Mattel: Toy manufacturers need to grow up

Why Barbie and Hot Wheels need digital makeovers to keep pace with their increasingly tech savvy users.

If you learned the noise cows make from Fisher Price’s “The Farmer Says” wheel or ever had the misfortune of accidentally stepping on a Hot Wheel car, you’ve got Mattel to thank for that. For generations, Mattel’s products have been fixtures of our most formative years and have fueled imaginations while also serving an important didactic function. Such staying power, though certainly desirable, can also make a Company complacent, and slow to adapt to the latest innovative trends.

“The Business is no longer a simple process of producing an item, advertising on TV, and pushing it into stores.”                                                                                  – Dean Scarborough, Mattel Board Member (1)

By the early 2000s, Mattel was the largest toy manufacturer in the world. It achieved this through a mix of a large manufacturing scale to drive down unit costs, a healthy marketing budget and partnerships with major retailers to distribute its products (close to 40% of the company’s sales are to the Brick and Mortar retailers Walmart, Toys R’ US and Target) (2). However, within the last few years, Mattel was overtaken by its more agile and digitally adept competitors – Lego and Hasbro – which have done a better job of responding to structural changes in the children’s toys market, including:

  • Technology driven age compression: Listed as a key industry trend in Mattel’s 10-k, toy manufacturers are facing a phenomenon of “children getting older younger” and thus outgrowing toys at a younger age (3). A study by the University of Iowa found that half of toddlers can use an iPad when they are just one, with 90 per cent mastering the gadget by their second birthday (4). More time on Netflix and on an iPad means less time spent playing with a Mattel figurine.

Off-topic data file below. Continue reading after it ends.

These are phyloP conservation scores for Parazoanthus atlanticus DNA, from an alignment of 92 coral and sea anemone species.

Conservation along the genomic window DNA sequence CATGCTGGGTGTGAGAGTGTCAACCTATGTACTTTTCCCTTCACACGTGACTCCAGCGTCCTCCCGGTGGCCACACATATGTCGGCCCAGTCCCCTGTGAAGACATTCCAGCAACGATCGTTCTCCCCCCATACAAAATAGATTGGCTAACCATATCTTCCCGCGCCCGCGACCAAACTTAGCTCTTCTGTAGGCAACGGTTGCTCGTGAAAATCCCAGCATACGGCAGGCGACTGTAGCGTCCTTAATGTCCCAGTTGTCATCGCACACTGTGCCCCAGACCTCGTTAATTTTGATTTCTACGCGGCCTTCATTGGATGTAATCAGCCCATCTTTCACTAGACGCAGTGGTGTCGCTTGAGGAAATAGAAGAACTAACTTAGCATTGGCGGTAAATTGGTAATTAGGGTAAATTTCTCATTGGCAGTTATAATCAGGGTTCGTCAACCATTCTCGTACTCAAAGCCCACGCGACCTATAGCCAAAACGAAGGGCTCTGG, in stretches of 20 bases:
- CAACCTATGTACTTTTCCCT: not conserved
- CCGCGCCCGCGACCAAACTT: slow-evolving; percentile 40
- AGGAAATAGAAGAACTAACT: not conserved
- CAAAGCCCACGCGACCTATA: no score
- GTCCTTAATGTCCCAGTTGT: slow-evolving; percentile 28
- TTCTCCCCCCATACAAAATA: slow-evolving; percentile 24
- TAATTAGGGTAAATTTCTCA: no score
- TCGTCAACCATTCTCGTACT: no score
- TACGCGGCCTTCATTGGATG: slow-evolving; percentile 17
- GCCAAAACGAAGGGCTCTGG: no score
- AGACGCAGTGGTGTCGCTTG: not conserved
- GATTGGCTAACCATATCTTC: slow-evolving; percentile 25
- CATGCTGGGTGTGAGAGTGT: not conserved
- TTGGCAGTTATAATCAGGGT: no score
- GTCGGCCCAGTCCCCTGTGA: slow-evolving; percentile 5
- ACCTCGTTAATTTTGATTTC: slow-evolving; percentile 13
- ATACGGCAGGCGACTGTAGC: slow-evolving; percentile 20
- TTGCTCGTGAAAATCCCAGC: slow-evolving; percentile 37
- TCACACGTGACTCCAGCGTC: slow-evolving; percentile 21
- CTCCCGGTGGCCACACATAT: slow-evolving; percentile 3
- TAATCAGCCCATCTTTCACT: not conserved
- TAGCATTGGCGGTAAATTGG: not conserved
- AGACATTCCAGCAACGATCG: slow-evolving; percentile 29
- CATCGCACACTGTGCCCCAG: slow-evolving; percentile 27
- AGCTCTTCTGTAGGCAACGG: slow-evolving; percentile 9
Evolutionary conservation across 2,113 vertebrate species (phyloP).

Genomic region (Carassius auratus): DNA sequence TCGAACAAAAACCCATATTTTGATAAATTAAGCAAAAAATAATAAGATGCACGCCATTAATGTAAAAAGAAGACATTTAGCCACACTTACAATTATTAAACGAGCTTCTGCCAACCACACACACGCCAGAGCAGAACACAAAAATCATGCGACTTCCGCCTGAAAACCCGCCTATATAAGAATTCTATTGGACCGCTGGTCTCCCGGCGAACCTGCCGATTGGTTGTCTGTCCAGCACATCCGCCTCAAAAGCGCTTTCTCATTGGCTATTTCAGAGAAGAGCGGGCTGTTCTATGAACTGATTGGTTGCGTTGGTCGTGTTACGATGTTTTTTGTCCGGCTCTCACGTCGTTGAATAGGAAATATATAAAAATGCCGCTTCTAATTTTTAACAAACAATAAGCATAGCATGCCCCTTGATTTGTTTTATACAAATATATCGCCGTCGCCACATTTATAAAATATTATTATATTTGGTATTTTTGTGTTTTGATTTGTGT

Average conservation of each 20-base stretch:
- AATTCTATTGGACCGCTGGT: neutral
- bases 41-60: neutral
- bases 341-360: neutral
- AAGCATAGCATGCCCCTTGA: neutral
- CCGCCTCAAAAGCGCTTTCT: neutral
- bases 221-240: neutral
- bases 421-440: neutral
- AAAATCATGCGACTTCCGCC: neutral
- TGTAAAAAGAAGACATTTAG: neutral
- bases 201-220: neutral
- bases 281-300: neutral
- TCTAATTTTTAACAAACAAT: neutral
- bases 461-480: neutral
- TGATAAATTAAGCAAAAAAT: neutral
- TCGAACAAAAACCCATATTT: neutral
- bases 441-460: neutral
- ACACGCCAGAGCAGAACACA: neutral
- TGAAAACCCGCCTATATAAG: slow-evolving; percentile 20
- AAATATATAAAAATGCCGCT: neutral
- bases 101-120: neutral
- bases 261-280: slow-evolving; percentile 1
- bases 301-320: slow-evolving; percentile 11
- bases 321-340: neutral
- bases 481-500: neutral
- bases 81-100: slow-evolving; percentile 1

• Digital marketing: Until recently, nearly all of Mattel’s advertising spend was invested in television, and the company was late in using social media to create sticky audiences on popular platforms such as Facebook, Instagram, Twitter and Youtube (1). Furthermore, competitors are gaining an edge through techniques such as data targeting, which are breathing new life into traditional merchandising tricks. For example, Hasbro drives incremental sales by working with Criteo, an ad tech player, to push products towards the end of the purchase path on major retailers’ sites (5).
  • Brand building: As Hasbro has stated, “storytelling across media is becoming an increasingly important factor for driving brand awareness and successfully building brand.” (6) Along with fresh product reintroductions, brand management now entails creating digital content such as Youtube channels and online games, which can produce valuable customer insights. The latter has been a major growth engine for Hasbro in recent years.
  • Online shopping: E-commerce continuing to take a bite out of B&M retailing is trouble for suppliers that heavily rely on the channel to distribute products. Toys R’ Us’ bankruptcy in September 2017 caused Mattel’s sales to decline by 22% in its third fiscal quarter and according to the bankruptcy filing, Toys R’ Us owed $135mm to Mattel, double the amount it owed to Hasbro (7).
  • License deals: Toy manufacturers generate significant revenue through license rights to produce the toys of major franchises such as Start Wars and Marvel. In 2017, the movie theatre industry saw attendance at its lowest level in the last 25 years (8). With streaming services such as Netflix, Amazon and HBOGo competing with the traditional moviegoing experience, toy manufacturers need to think of new alternatives to replace this historical demand booster.